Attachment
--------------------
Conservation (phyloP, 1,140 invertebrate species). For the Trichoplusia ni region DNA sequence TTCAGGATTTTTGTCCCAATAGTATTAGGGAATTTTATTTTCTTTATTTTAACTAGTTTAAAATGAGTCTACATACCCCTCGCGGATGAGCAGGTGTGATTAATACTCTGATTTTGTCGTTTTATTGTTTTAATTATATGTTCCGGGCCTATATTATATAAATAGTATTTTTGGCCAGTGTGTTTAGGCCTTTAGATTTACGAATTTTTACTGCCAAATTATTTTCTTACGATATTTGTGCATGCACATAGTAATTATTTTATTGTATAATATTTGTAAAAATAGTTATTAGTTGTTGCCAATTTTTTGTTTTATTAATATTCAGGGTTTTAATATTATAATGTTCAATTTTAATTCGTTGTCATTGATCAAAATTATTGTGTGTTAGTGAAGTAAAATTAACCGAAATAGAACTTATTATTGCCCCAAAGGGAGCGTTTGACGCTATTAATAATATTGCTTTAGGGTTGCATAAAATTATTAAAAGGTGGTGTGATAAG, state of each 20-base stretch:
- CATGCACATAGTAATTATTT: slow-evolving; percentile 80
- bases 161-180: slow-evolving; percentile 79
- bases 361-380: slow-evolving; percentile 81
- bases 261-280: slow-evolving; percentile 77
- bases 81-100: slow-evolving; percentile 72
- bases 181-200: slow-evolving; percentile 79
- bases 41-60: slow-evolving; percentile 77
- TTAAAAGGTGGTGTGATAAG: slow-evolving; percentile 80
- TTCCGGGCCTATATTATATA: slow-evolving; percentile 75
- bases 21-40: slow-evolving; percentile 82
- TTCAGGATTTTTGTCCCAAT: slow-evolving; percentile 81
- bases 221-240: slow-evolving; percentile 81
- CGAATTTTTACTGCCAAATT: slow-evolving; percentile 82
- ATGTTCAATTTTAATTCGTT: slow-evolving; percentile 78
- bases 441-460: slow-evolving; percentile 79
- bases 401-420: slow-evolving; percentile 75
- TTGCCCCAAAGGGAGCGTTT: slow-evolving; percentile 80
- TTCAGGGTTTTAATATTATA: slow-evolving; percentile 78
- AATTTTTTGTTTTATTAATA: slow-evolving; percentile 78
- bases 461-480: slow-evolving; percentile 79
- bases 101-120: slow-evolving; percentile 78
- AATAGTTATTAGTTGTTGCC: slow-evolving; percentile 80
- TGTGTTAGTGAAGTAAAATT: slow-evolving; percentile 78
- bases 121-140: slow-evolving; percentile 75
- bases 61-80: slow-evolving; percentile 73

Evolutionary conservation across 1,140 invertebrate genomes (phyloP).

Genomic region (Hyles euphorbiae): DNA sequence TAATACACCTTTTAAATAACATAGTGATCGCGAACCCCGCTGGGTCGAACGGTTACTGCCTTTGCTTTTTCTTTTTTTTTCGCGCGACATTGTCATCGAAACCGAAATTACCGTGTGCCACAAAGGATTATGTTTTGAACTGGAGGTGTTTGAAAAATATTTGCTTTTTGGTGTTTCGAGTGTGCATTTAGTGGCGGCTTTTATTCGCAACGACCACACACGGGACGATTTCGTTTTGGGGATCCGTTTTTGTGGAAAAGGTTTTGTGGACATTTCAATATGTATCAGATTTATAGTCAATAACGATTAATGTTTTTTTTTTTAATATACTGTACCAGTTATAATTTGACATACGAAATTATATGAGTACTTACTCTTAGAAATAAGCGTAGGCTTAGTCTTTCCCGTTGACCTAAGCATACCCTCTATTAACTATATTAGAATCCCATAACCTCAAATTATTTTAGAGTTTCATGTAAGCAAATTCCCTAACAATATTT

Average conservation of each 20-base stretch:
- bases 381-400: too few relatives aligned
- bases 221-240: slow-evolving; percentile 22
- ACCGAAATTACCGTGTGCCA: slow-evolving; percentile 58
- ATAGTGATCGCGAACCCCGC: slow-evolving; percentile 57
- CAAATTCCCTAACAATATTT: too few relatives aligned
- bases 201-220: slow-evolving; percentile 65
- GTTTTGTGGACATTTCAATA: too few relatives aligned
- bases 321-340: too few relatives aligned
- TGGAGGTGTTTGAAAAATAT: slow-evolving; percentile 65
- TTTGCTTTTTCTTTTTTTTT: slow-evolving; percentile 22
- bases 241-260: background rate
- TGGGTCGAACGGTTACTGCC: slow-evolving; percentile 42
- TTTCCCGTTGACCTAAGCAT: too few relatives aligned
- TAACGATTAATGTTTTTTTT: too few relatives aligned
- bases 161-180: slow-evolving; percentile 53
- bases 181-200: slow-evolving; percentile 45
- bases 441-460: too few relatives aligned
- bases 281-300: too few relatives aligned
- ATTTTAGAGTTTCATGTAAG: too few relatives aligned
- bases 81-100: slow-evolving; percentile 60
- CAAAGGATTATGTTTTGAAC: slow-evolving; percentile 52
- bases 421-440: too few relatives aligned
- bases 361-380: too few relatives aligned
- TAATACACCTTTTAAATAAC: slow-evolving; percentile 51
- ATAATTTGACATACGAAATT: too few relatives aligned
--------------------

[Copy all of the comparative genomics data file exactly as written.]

Conservation (phyloP, 1,140 invertebrate species). For the Trichoplusia ni region DNA sequence TTCAGGATTTTTGTCCCAATAGTATTAGGGAATTTTATTTTCTTTATTTTAACTAGTTTAAAATGAGTCTACATACCCCTCGCGGATGAGCAGGTGTGATTAATACTCTGATTTTGTCGTTTTATTGTTTTAATTATATGTTCCGGGCCTATATTATATAAATAGTATTTTTGGCCAGTGTGTTTAGGCCTTTAGATTTACGAATTTTTACTGCCAAATTATTTTCTTACGATATTTGTGCATGCACATAGTAATTATTTTATTGTATAATATTTGTAAAAATAGTTATTAGTTGTTGCCAATTTTTTGTTTTATTAATATTCAGGGTTTTAATATTATAATGTTCAATTTTAATTCGTTGTCATTGATCAAAATTATTGTGTGTTAGTGAAGTAAAATTAACCGAAATAGAACTTATTATTGCCCCAAAGGGAGCGTTTGACGCTATTAATAATATTGCTTTAGGGTTGCATAAAATTATTAAAAGGTGGTGTGATAAG, state of each 20-base stretch:
- CATGCACATAGTAATTATTT: slow-evolving; percentile 80
- bases 161-180: slow-evolving; percentile 79
- bases 361-380: slow-evolving; percentile 81
- bases 261-280: slow-evolving; percentile 77
- bases 81-100: slow-evolving; percentile 72
- bases 181-200: slow-evolving; percentile 79
- bases 41-60: slow-evolving; percentile 77
- TTAAAAGGTGGTGTGATAAG: slow-evolving; percentile 80
- TTCCGGGCCTATATTATATA: slow-evolving; percentile 75
- bases 21-40: slow-evolving; percentile 82
- TTCAGGATTTTTGTCCCAAT: slow-evolving; percentile 81
- bases 221-240: slow-evolving; percentile 81
- CGAATTTTTACTGCCAAATT: slow-evolving; percentile 82
- ATGTTCAATTTTAATTCGTT: slow-evolving; percentile 78
- bases 441-460: slow-evolving; percentile 79
- bases 401-420: slow-evolving; percentile 75
- TTGCCCCAAAGGGAGCGTTT: slow-evolving; percentile 80
- TTCAGGGTTTTAATATTATA: slow-evolving; percentile 78
- AATTTTTTGTTTTATTAATA: slow-evolving; percentile 78
- bases 461-480: slow-evolving; percentile 79
- bases 101-120: slow-evolving; percentile 78
- AATAGTTATTAGTTGTTGCC: slow-evolving; percentile 80
- TGTGTTAGTGAAGTAAAATT: slow-evolving; percentile 78
- bases 121-140: slow-evolving; percentile 75
- bases 61-80: slow-evolving; percentile 73

Evolutionary conservation across 1,140 invertebrate genomes (phyloP).

Genomic region (Hyles euphorbiae): DNA sequence TAATACACCTTTTAAATAACATAGTGATCGCGAACCCCGCTGGGTCGAACGGTTACTGCCTTTGCTTTTTCTTTTTTTTTCGCGCGACATTGTCATCGAAACCGAAATTACCGTGTGCCACAAAGGATTATGTTTTGAACTGGAGGTGTTTGAAAAATATTTGCTTTTTGGTGTTTCGAGTGTGCATTTAGTGGCGGCTTTTATTCGCAACGACCACACACGGGACGATTTCGTTTTGGGGATCCGTTTTTGTGGAAAAGGTTTTGTGGACATTTCAATATGTATCAGATTTATAGTCAATAACGATTAATGTTTTTTTTTTTAATATACTGTACCAGTTATAATTTGACATACGAAATTATATGAGTACTTACTCTTAGAAATAAGCGTAGGCTTAGTCTTTCCCGTTGACCTAAGCATACCCTCTATTAACTATATTAGAATCCCATAACCTCAAATTATTTTAGAGTTTCATGTAAGCAAATTCCCTAACAATATTT

Average conservation of each 20-base stretch:
- bases 381-400: too few relatives aligned
- bases 221-240: slow-evolving; percentile 22
- ACCGAAATTACCGTGTGCCA: slow-evolving; percentile 58
- ATAGTGATCGCGAACCCCGC: slow-evolving; percentile 57
- CAAATTCCCTAACAATATTT: too few relatives aligned
- bases 201-220: slow-evolving; percentile 65
- GTTTTGTGGACATTTCAATA: too few relatives aligned
- bases 321-340: too few relatives aligned
- TGGAGGTGTTTGAAAAATAT: slow-evolving; percentile 65
- TTTGCTTTTTCTTTTTTTTT: slow-evolving; percentile 22
- bases 241-260: background rate
- TGGGTCGAACGGTTACTGCC: slow-evolving; percentile 42
- TTTCCCGTTGACCTAAGCAT: too few relatives aligned
- TAACGATTAATGTTTTTTTT: too few relatives aligned
- bases 161-180: slow-evolving; percentile 53
- bases 181-200: slow-evolving; percentile 45
- bases 441-460: too few relatives aligned
- bases 281-300: too few relatives aligned
- ATTTTAGAGTTTCATGTAAG: too few relatives aligned
- bases 81-100: slow-evolving; percentile 60
- CAAAGGATTATGTTTTGAAC: slow-evolving; percentile 52
- bases 421-440: too few relatives aligned
- bases 361-380: too few relatives aligned
- TAATACACCTTTTAAATAAC: slow-evolving; percentile 51
- ATAATTTGACATACGAAATT: too few relatives aligned